With a solid practice in place, you’ll have a playbook that better enables legacy organizations challenged by outdated business models, and their own blind spots, to bring innovative technology, products, or solutions to market. For example, the speed and velocity of transformation going on in today’s B2B buyer’s journey is creating dramatic shifts and attention to inside sales functions. But, how often are the success factors that power cutting-edge technology providers the same factors that result in state-of-the-art sales effectiveness?
As Always, Be Honest
Wisdom begins with self-knowledge. If we look at the landscape of alliances, we see that the most successful partners are brutally honest with themselves and have a clear, shared understanding of their strengths and weaknesses. Unfortunately, that landscape is also littered with the remains of partnerships that incorrectly assumed success in their core functional area.
Successful partnerships require the following:
- Constant attention through monitoring/evaluation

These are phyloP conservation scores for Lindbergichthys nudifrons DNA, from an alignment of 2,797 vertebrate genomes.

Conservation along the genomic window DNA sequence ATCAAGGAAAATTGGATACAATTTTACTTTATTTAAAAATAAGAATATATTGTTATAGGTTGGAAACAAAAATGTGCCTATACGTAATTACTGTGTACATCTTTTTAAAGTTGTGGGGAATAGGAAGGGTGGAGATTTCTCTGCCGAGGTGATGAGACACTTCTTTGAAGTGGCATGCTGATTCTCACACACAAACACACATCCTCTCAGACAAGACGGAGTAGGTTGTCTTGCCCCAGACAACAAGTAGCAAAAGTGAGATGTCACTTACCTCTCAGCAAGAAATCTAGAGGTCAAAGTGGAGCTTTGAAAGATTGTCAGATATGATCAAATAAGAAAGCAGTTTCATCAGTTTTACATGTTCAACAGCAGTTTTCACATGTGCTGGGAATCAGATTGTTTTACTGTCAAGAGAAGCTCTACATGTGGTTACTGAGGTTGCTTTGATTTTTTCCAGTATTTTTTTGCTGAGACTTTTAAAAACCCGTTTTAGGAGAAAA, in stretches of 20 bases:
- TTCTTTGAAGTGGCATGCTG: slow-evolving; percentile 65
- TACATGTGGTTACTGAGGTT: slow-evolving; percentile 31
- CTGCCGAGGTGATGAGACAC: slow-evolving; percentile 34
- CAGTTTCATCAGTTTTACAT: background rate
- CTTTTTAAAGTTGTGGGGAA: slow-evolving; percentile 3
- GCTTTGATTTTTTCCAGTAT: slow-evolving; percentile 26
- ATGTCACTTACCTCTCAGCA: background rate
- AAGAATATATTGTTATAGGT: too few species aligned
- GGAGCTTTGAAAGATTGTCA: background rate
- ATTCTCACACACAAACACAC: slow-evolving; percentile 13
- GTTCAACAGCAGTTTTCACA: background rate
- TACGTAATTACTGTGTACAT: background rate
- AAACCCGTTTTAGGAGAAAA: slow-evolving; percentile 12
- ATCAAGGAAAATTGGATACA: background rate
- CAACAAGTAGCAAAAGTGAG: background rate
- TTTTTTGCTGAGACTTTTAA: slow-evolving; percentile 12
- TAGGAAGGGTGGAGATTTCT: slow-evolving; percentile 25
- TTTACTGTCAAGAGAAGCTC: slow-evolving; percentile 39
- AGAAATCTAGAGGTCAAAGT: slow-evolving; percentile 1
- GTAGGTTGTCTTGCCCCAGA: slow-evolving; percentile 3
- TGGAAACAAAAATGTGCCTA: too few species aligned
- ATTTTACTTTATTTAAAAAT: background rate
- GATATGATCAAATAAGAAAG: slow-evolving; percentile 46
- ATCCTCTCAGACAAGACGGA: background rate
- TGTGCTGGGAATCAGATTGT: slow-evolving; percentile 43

- Well-defined success metrics to ensure smooth transitions
- Recognition of each organization’s key strengths and functional gaps
- Mitigation of disruptive side effects on ongoing revenue-generating activities
At MarketSource, we create partnerships with world-class organizations, establishing managed outsourced inside and field sales engagements to match today’s empowered B2B buyer’s journey. We facilitate the creation of these partnerships through our established initiation practice, and we expertly empower them through on-going, detailed action plans.
Rick Haviland, our CEO, was featured on Worldwide Business in an interview with Kathy Ireland, and he does a great job of summing up MarketSource’s philosophy.
By delivering a swift and seamless expression of your brand that also supports your critical business objectives, MarketSource can help you achieve better experiences, stronger relationships, and increased sales. Contact us today for a MarketSource assessment, and let’s get started.
September 18, 2019